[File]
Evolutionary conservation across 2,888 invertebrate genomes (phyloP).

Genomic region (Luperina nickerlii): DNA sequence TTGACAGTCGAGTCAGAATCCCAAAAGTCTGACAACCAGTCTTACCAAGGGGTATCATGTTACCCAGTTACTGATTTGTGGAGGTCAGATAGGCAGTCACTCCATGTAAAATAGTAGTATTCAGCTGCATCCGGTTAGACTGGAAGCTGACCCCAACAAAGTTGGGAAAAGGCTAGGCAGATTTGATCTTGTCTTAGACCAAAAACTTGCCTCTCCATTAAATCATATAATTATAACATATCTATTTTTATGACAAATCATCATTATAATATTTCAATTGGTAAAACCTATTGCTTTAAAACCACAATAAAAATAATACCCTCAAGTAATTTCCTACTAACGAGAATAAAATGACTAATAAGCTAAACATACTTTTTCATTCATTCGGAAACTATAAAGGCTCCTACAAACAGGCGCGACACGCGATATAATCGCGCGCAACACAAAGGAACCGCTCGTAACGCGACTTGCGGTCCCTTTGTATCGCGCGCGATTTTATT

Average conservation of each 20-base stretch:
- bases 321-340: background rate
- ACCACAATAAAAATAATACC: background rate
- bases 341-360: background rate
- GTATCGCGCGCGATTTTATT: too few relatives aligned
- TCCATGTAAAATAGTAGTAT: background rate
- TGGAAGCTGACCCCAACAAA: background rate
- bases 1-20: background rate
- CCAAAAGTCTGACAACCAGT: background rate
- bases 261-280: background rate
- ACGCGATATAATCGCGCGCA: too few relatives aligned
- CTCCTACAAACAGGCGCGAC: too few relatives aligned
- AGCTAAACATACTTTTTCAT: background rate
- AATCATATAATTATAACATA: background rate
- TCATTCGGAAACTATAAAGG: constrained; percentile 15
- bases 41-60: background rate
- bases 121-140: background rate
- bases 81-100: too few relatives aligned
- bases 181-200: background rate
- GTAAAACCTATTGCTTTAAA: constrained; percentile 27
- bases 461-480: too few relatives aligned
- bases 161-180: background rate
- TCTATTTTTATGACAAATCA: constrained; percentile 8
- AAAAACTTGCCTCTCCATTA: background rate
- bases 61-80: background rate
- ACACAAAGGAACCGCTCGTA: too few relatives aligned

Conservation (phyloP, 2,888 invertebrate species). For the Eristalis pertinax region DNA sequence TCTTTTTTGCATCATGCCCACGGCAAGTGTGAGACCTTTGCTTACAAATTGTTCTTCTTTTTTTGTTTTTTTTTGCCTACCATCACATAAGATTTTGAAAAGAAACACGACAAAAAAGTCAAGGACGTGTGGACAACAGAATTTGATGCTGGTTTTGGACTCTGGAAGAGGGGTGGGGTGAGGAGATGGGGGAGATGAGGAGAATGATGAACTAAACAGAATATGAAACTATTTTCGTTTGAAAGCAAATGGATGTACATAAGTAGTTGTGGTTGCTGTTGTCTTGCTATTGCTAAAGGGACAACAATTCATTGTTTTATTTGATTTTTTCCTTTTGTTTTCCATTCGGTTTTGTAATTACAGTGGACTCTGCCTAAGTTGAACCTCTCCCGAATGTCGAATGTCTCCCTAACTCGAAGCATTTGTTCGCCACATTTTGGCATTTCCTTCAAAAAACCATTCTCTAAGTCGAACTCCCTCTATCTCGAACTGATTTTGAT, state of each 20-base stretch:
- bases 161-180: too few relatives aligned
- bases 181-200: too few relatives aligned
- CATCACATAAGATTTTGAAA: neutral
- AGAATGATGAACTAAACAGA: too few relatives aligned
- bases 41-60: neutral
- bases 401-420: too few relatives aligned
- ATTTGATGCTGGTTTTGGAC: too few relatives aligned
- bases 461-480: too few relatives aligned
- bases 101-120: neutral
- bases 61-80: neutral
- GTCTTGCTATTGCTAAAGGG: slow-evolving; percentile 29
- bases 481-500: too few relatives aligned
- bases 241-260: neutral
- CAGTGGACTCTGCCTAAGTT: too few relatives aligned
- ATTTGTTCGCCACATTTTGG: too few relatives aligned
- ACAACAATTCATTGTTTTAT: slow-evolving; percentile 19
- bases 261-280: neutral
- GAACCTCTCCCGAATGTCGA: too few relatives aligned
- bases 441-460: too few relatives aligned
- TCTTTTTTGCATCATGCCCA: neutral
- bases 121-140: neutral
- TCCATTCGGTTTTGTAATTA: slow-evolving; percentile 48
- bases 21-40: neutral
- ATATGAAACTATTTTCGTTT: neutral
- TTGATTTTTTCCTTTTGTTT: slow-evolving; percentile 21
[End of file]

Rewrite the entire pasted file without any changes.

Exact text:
Evolutionary conservation across 2,888 invertebrate genomes (phyloP).

Genomic region (Luperina nickerlii): DNA sequence TTGACAGTCGAGTCAGAATCCCAAAAGTCTGACAACCAGTCTTACCAAGGGGTATCATGTTACCCAGTTACTGATTTGTGGAGGTCAGATAGGCAGTCACTCCATGTAAAATAGTAGTATTCAGCTGCATCCGGTTAGACTGGAAGCTGACCCCAACAAAGTTGGGAAAAGGCTAGGCAGATTTGATCTTGTCTTAGACCAAAAACTTGCCTCTCCATTAAATCATATAATTATAACATATCTATTTTTATGACAAATCATCATTATAATATTTCAATTGGTAAAACCTATTGCTTTAAAACCACAATAAAAATAATACCCTCAAGTAATTTCCTACTAACGAGAATAAAATGACTAATAAGCTAAACATACTTTTTCATTCATTCGGAAACTATAAAGGCTCCTACAAACAGGCGCGACACGCGATATAATCGCGCGCAACACAAAGGAACCGCTCGTAACGCGACTTGCGGTCCCTTTGTATCGCGCGCGATTTTATT

Average conservation of each 20-base stretch:
- bases 321-340: background rate
- ACCACAATAAAAATAATACC: background rate
- bases 341-360: background rate
- GTATCGCGCGCGATTTTATT: too few relatives aligned
- TCCATGTAAAATAGTAGTAT: background rate
- TGGAAGCTGACCCCAACAAA: background rate
- bases 1-20: background rate
- CCAAAAGTCTGACAACCAGT: background rate
- bases 261-280: background rate
- ACGCGATATAATCGCGCGCA: too few relatives aligned
- CTCCTACAAACAGGCGCGAC: too few relatives aligned
- AGCTAAACATACTTTTTCAT: background rate
- AATCATATAATTATAACATA: background rate
- TCATTCGGAAACTATAAAGG: constrained; percentile 15
- bases 41-60: background rate
- bases 121-140: background rate
- bases 81-100: too few relatives aligned
- bases 181-200: background rate
- GTAAAACCTATTGCTTTAAA: constrained; percentile 27
- bases 461-480: too few relatives aligned
- bases 161-180: background rate
- TCTATTTTTATGACAAATCA: constrained; percentile 8
- AAAAACTTGCCTCTCCATTA: background rate
- bases 61-80: background rate
- ACACAAAGGAACCGCTCGTA: too few relatives aligned

Conservation (phyloP, 2,888 invertebrate species). For the Eristalis pertinax region DNA sequence TCTTTTTTGCATCATGCCCACGGCAAGTGTGAGACCTTTGCTTACAAATTGTTCTTCTTTTTTTGTTTTTTTTTGCCTACCATCACATAAGATTTTGAAAAGAAACACGACAAAAAAGTCAAGGACGTGTGGACAACAGAATTTGATGCTGGTTTTGGACTCTGGAAGAGGGGTGGGGTGAGGAGATGGGGGAGATGAGGAGAATGATGAACTAAACAGAATATGAAACTATTTTCGTTTGAAAGCAAATGGATGTACATAAGTAGTTGTGGTTGCTGTTGTCTTGCTATTGCTAAAGGGACAACAATTCATTGTTTTATTTGATTTTTTCCTTTTGTTTTCCATTCGGTTTTGTAATTACAGTGGACTCTGCCTAAGTTGAACCTCTCCCGAATGTCGAATGTCTCCCTAACTCGAAGCATTTGTTCGCCACATTTTGGCATTTCCTTCAAAAAACCATTCTCTAAGTCGAACTCCCTCTATCTCGAACTGATTTTGAT, state of each 20-base stretch:
- bases 161-180: too few relatives aligned
- bases 181-200: too few relatives aligned
- CATCACATAAGATTTTGAAA: neutral
- AGAATGATGAACTAAACAGA: too few relatives aligned
- bases 41-60: neutral
- bases 401-420: too few relatives aligned
- ATTTGATGCTGGTTTTGGAC: too few relatives aligned
- bases 461-480: too few relatives aligned
- bases 101-120: neutral
- bases 61-80: neutral
- GTCTTGCTATTGCTAAAGGG: slow-evolving; percentile 29
- bases 481-500: too few relatives aligned
- bases 241-260: neutral
- CAGTGGACTCTGCCTAAGTT: too few relatives aligned
- ATTTGTTCGCCACATTTTGG: too few relatives aligned
- ACAACAATTCATTGTTTTAT: slow-evolving; percentile 19
- bases 261-280: neutral
- GAACCTCTCCCGAATGTCGA: too few relatives aligned
- bases 441-460: too few relatives aligned
- TCTTTTTTGCATCATGCCCA: neutral
- bases 121-140: neutral
- TCCATTCGGTTTTGTAATTA: slow-evolving; percentile 48
- bases 21-40: neutral
- ATATGAAACTATTTTCGTTT: neutral
- TTGATTTTTTCCTTTTGTTT: slow-evolving; percentile 21